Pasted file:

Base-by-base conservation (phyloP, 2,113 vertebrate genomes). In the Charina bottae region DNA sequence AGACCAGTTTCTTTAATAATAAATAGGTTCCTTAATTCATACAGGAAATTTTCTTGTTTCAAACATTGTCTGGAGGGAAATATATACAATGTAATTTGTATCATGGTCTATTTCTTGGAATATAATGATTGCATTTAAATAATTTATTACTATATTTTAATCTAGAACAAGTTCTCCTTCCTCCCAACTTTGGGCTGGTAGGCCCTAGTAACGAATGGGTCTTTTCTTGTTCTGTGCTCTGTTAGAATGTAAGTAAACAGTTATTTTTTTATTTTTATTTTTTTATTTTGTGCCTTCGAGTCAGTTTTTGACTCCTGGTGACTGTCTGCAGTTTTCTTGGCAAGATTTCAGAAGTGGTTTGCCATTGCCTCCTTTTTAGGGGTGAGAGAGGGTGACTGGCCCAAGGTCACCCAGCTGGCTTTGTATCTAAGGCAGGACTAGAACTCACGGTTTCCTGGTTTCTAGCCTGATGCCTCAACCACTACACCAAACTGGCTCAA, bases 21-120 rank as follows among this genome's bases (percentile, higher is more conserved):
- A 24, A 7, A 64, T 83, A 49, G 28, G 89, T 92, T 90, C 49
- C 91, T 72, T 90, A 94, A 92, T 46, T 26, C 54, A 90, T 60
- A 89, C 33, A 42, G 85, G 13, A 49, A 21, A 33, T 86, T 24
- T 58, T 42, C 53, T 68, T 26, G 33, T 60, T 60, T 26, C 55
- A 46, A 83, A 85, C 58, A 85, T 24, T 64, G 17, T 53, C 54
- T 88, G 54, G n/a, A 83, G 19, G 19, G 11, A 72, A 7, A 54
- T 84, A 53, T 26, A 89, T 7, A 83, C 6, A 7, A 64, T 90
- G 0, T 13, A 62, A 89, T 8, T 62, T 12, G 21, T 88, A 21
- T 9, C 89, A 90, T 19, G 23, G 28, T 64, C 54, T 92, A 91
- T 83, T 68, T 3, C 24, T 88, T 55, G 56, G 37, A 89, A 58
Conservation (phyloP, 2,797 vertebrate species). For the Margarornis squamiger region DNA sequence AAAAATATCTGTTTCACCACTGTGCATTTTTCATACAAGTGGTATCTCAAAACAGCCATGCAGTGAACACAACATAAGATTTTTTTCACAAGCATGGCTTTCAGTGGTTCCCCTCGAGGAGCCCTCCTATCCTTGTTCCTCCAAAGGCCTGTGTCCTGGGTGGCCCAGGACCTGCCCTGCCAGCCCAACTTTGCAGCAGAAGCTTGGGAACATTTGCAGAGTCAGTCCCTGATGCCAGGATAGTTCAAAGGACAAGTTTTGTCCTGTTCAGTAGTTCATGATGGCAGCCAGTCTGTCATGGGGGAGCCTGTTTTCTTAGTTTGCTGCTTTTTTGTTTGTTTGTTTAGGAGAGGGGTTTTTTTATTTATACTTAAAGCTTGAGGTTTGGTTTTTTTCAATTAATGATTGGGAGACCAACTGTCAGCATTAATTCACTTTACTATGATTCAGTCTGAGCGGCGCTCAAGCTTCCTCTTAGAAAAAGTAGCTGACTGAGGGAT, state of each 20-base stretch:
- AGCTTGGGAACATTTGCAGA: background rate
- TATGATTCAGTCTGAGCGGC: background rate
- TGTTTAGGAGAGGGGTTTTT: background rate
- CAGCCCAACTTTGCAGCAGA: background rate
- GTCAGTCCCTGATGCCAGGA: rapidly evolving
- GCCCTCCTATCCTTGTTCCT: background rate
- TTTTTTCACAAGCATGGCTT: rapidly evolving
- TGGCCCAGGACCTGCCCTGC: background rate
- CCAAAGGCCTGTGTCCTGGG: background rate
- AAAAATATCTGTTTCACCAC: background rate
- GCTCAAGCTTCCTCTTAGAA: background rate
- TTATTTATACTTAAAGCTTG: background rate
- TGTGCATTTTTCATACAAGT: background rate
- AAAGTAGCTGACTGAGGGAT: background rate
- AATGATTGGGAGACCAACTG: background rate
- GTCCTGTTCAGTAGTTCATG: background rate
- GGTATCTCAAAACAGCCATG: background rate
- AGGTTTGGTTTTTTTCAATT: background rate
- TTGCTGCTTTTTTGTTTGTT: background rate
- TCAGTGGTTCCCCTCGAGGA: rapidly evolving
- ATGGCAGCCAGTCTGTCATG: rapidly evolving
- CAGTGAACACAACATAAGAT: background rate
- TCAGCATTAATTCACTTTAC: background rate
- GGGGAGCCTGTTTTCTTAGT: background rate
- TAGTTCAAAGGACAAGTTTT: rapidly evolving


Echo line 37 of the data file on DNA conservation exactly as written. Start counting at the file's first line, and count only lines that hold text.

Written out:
- TAGTTCAAAGGACAAGTTTT: rapidly evolving